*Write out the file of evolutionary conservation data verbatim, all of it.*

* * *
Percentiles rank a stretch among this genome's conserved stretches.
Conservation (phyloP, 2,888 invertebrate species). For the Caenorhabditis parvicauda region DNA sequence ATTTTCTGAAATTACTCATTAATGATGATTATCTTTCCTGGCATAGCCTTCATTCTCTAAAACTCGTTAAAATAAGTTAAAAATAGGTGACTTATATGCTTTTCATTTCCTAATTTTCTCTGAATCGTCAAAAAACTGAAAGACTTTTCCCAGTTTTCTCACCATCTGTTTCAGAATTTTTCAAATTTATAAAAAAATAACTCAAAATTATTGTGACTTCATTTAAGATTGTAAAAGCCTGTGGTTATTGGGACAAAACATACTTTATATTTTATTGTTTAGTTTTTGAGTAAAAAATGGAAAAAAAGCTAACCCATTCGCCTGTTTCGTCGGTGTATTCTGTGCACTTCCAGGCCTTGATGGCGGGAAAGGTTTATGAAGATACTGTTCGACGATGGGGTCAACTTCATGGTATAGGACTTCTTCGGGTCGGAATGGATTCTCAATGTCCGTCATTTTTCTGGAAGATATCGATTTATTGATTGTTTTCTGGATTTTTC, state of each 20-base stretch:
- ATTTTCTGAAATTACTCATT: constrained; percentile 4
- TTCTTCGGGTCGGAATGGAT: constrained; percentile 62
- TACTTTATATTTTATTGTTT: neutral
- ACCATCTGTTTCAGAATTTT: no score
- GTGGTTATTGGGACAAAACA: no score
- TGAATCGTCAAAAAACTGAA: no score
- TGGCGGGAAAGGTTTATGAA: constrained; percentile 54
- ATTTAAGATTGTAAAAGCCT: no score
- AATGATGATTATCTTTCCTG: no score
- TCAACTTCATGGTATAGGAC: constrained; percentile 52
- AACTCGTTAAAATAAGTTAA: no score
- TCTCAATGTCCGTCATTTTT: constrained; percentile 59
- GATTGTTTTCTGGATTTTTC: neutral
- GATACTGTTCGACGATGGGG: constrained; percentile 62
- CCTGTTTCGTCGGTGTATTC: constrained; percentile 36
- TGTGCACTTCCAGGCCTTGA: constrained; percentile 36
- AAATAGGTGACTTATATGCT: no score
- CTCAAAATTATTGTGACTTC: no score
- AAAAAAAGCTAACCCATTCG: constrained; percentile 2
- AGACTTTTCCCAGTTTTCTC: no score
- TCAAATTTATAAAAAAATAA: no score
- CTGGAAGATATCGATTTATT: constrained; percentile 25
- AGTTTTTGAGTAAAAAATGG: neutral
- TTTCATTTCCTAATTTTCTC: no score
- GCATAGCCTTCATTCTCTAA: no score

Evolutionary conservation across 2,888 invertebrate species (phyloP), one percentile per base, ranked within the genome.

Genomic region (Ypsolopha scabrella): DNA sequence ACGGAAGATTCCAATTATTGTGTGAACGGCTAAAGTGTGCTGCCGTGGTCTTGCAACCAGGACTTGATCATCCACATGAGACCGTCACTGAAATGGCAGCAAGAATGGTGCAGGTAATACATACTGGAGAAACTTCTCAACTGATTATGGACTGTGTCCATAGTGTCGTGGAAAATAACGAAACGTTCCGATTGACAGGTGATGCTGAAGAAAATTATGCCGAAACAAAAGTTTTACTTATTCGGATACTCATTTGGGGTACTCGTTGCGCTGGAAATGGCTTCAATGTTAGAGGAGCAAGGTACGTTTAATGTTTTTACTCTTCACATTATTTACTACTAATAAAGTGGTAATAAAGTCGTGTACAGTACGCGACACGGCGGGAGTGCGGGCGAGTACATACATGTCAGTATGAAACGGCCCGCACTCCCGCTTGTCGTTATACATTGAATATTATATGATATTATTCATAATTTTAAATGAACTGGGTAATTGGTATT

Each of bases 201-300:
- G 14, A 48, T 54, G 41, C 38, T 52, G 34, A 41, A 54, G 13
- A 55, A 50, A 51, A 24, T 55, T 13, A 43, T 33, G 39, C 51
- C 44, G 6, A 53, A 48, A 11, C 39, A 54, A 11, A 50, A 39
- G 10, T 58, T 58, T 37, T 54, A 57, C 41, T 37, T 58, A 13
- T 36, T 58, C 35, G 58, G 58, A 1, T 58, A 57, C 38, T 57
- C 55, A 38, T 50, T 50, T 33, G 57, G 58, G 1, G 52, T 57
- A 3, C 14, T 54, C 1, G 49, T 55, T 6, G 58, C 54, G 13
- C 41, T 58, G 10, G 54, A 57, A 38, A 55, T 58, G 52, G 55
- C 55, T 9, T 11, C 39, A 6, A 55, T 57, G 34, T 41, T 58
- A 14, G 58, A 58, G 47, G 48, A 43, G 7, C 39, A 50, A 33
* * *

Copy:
Percentiles rank a stretch among this genome's conserved stretches.
Conservation (phyloP, 2,888 invertebrate species). For the Caenorhabditis parvicauda region DNA sequence ATTTTCTGAAATTACTCATTAATGATGATTATCTTTCCTGGCATAGCCTTCATTCTCTAAAACTCGTTAAAATAAGTTAAAAATAGGTGACTTATATGCTTTTCATTTCCTAATTTTCTCTGAATCGTCAAAAAACTGAAAGACTTTTCCCAGTTTTCTCACCATCTGTTTCAGAATTTTTCAAATTTATAAAAAAATAACTCAAAATTATTGTGACTTCATTTAAGATTGTAAAAGCCTGTGGTTATTGGGACAAAACATACTTTATATTTTATTGTTTAGTTTTTGAGTAAAAAATGGAAAAAAAGCTAACCCATTCGCCTGTTTCGTCGGTGTATTCTGTGCACTTCCAGGCCTTGATGGCGGGAAAGGTTTATGAAGATACTGTTCGACGATGGGGTCAACTTCATGGTATAGGACTTCTTCGGGTCGGAATGGATTCTCAATGTCCGTCATTTTTCTGGAAGATATCGATTTATTGATTGTTTTCTGGATTTTTC, state of each 20-base stretch:
- ATTTTCTGAAATTACTCATT: constrained; percentile 4
- TTCTTCGGGTCGGAATGGAT: constrained; percentile 62
- TACTTTATATTTTATTGTTT: neutral
- ACCATCTGTTTCAGAATTTT: no score
- GTGGTTATTGGGACAAAACA: no score
- TGAATCGTCAAAAAACTGAA: no score
- TGGCGGGAAAGGTTTATGAA: constrained; percentile 54
- ATTTAAGATTGTAAAAGCCT: no score
- AATGATGATTATCTTTCCTG: no score
- TCAACTTCATGGTATAGGAC: constrained; percentile 52
- AACTCGTTAAAATAAGTTAA: no score
- TCTCAATGTCCGTCATTTTT: constrained; percentile 59
- GATTGTTTTCTGGATTTTTC: neutral
- GATACTGTTCGACGATGGGG: constrained; percentile 62
- CCTGTTTCGTCGGTGTATTC: constrained; percentile 36
- TGTGCACTTCCAGGCCTTGA: constrained; percentile 36
- AAATAGGTGACTTATATGCT: no score
- CTCAAAATTATTGTGACTTC: no score
- AAAAAAAGCTAACCCATTCG: constrained; percentile 2
- AGACTTTTCCCAGTTTTCTC: no score
- TCAAATTTATAAAAAAATAA: no score
- CTGGAAGATATCGATTTATT: constrained; percentile 25
- AGTTTTTGAGTAAAAAATGG: neutral
- TTTCATTTCCTAATTTTCTC: no score
- GCATAGCCTTCATTCTCTAA: no score

Evolutionary conservation across 2,888 invertebrate species (phyloP), one percentile per base, ranked within the genome.

Genomic region (Ypsolopha scabrella): DNA sequence ACGGAAGATTCCAATTATTGTGTGAACGGCTAAAGTGTGCTGCCGTGGTCTTGCAACCAGGACTTGATCATCCACATGAGACCGTCACTGAAATGGCAGCAAGAATGGTGCAGGTAATACATACTGGAGAAACTTCTCAACTGATTATGGACTGTGTCCATAGTGTCGTGGAAAATAACGAAACGTTCCGATTGACAGGTGATGCTGAAGAAAATTATGCCGAAACAAAAGTTTTACTTATTCGGATACTCATTTGGGGTACTCGTTGCGCTGGAAATGGCTTCAATGTTAGAGGAGCAAGGTACGTTTAATGTTTTTACTCTTCACATTATTTACTACTAATAAAGTGGTAATAAAGTCGTGTACAGTACGCGACACGGCGGGAGTGCGGGCGAGTACATACATGTCAGTATGAAACGGCCCGCACTCCCGCTTGTCGTTATACATTGAATATTATATGATATTATTCATAATTTTAAATGAACTGGGTAATTGGTATT

Each of bases 201-300:
- G 14, A 48, T 54, G 41, C 38, T 52, G 34, A 41, A 54, G 13
- A 55, A 50, A 51, A 24, T 55, T 13, A 43, T 33, G 39, C 51
- C 44, G 6, A 53, A 48, A 11, C 39, A 54, A 11, A 50, A 39
- G 10, T 58, T 58, T 37, T 54, A 57, C 41, T 37, T 58, A 13
- T 36, T 58, C 35, G 58, G 58, A 1, T 58, A 57, C 38, T 57
- C 55, A 38, T 50, T 50, T 33, G 57, G 58, G 1, G 52, T 57
- A 3, C 14, T 54, C 1, G 49, T 55, T 6, G 58, C 54, G 13
- C 41, T 58, G 10, G 54, A 57, A 38, A 55, T 58, G 52, G 55
- C 55, T 9, T 11, C 39, A 6, A 55, T 57, G 34, T 41, T 58
- A 14, G 58, A 58, G 47, G 48, A 43, G 7, C 39, A 50, A 33